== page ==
A Quick Overview of the 6th Anti-Money Laundering Directive (6AMLD)

AMLD6 is the European Union's latest weapon for fighting financial crime. It brings additional AML regulatory requirements on obligated firms, such as banks. What are these changes? and what actions need to be taken by concerned firms?

3 months ago   •   3 min read

By Estelle Webber
Table of contents

On 3 December 2020, the 6th iteration of the European Union's Anti-Money Laundering Directive (6AMLD) came into force. Regulated entities operating in the EU are required to be compliant by 3 June 2021. Obligated entities include banks, investment houses, gaming organizations and financial services.

Building on the 5th version of the directive, 6AMLD expanded the scope of the obligations and penalties on companies handling financial transactions at volume in several ways:

Expanded Cooperation and Harmonization

Requirements have been harmonized across all countries in the EU bloc, requiring cross-border cooperation and eventual prosecution of offenders within a single, elected EU state.

An expanded list of 22 predicate offences (crimes that create wealth which money laundering conceals) has been agreed upon and now includes cybercrime for the first time.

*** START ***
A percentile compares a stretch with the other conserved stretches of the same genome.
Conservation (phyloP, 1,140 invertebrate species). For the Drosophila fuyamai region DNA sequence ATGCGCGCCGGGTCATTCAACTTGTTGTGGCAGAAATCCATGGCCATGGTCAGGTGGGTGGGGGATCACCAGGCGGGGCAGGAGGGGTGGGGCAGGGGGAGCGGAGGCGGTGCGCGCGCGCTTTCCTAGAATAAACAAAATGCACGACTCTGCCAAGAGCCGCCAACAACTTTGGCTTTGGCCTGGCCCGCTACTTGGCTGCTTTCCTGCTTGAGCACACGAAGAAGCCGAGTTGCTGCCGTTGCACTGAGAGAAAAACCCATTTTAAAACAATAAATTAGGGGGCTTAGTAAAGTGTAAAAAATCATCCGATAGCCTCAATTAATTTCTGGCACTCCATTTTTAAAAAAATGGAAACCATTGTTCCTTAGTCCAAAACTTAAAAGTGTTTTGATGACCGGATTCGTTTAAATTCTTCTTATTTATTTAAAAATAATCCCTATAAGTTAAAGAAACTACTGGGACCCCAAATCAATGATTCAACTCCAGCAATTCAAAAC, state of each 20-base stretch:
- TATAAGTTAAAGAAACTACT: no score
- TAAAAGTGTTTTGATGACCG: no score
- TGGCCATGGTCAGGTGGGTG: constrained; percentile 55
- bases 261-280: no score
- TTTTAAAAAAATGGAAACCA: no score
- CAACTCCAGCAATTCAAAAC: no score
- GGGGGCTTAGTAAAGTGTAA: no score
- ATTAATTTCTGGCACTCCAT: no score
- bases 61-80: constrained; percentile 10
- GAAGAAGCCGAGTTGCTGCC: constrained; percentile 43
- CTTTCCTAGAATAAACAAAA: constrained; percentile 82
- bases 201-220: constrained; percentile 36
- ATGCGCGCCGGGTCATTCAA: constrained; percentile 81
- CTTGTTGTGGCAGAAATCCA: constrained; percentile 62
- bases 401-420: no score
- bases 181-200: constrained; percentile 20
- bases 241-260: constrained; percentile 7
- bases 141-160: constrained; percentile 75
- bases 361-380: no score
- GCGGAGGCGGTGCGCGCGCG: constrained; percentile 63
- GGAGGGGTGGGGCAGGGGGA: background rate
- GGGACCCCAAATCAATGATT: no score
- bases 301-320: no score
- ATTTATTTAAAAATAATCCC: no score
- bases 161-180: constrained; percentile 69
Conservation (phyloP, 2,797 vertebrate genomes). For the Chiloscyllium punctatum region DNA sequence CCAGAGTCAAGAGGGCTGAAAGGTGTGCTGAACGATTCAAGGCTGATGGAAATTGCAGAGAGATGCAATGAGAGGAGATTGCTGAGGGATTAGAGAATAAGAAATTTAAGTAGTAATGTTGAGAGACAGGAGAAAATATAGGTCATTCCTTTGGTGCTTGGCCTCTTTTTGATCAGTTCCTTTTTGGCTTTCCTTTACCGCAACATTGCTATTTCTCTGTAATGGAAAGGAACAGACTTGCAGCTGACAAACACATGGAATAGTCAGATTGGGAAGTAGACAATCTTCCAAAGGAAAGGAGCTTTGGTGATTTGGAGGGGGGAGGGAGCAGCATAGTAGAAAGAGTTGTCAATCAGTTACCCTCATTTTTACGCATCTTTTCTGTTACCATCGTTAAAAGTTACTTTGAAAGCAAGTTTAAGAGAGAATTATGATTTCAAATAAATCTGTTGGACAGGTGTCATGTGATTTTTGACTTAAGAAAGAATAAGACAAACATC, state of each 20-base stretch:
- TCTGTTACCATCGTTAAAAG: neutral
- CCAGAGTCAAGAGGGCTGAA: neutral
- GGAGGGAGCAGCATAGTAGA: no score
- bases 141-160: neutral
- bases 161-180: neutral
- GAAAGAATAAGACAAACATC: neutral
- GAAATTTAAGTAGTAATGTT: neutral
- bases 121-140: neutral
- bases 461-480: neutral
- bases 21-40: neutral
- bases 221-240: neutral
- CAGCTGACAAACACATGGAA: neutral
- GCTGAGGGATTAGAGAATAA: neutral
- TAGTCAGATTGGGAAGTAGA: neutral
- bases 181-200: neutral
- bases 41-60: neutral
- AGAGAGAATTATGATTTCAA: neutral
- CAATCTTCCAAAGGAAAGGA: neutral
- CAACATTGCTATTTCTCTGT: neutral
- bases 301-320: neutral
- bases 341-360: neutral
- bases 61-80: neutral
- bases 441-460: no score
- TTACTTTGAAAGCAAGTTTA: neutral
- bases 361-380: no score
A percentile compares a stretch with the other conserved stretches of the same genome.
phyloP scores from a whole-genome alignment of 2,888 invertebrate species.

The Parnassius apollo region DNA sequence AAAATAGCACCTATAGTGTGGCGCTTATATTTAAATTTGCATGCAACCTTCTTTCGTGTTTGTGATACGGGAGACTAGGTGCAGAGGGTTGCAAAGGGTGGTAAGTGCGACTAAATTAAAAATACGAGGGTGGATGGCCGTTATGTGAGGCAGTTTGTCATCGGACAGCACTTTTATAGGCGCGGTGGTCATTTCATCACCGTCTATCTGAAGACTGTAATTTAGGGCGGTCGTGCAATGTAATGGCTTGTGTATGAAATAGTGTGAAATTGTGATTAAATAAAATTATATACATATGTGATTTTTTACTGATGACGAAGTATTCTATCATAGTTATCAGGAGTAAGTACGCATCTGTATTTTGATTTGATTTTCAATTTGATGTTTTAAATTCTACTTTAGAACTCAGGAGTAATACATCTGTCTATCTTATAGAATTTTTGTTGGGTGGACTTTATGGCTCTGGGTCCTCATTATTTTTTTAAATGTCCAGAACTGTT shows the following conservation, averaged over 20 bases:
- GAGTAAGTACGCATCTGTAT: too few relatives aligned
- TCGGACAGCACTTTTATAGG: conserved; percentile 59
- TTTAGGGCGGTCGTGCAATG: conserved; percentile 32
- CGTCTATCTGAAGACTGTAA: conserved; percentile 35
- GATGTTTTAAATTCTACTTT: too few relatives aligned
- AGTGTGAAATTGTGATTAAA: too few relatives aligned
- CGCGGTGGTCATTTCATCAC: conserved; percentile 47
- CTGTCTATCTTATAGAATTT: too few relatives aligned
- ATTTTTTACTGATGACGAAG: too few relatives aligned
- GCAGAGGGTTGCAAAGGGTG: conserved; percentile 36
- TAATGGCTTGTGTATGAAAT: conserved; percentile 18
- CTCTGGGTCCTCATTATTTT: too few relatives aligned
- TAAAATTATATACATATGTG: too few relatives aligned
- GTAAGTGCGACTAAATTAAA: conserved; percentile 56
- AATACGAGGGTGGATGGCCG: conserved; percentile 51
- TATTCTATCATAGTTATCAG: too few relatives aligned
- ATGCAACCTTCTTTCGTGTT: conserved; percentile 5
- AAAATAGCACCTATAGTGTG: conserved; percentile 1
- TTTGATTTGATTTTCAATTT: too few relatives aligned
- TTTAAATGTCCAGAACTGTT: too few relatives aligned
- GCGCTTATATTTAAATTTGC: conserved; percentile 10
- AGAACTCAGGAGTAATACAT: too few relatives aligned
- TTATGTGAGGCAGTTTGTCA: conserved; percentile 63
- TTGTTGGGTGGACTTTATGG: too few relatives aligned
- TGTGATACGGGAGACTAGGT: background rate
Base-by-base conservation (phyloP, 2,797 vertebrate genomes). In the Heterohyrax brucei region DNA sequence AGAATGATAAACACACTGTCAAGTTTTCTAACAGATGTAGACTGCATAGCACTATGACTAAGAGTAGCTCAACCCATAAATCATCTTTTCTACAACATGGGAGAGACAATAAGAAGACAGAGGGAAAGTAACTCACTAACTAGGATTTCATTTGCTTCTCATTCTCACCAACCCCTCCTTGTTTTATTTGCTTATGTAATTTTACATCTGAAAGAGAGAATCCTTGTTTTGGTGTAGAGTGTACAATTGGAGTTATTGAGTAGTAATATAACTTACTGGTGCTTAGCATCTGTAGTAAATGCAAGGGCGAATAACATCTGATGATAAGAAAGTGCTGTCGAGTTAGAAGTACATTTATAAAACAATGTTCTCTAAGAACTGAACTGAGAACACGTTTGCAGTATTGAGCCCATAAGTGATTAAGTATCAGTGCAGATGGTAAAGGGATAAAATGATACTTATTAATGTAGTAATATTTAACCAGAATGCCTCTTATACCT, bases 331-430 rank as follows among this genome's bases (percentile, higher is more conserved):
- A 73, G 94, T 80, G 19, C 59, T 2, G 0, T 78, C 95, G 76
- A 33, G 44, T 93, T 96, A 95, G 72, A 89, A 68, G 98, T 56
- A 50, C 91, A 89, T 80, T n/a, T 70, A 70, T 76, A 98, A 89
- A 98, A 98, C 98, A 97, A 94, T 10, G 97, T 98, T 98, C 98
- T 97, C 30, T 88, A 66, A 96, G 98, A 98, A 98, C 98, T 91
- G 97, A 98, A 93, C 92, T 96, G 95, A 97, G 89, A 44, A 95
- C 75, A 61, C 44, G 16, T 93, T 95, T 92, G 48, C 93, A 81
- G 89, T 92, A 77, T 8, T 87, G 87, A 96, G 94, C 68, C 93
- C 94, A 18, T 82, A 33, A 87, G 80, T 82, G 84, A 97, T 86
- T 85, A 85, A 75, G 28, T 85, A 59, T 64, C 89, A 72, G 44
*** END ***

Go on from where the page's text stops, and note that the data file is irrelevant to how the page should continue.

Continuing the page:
The addition of cybercrime to the predicate offence list means that companies operating in the FinTech environment must enhance their Know Your Customer (KYC) and Anti-Money Laundering (AML) measures due to the increased risk of non-compliance. Even e-commerce platforms are at risk when criminals target their customers at scale, and sufficiently protective measures are not in place.

6AMLD Harmonized 22 predicate offenses by ComplyCube

Now, when predicate crimes are committed in one EU nation, and the criminal proceeds are laundered in another, there are requirements for collaboration, even when a predicate offence is not typically prosecuted within a particular member country. 6AMLD also sets out the factors that must be considered when authorities decide where and how to prosecute individuals, including country of origin, nationality, and the country in which the crime was committed.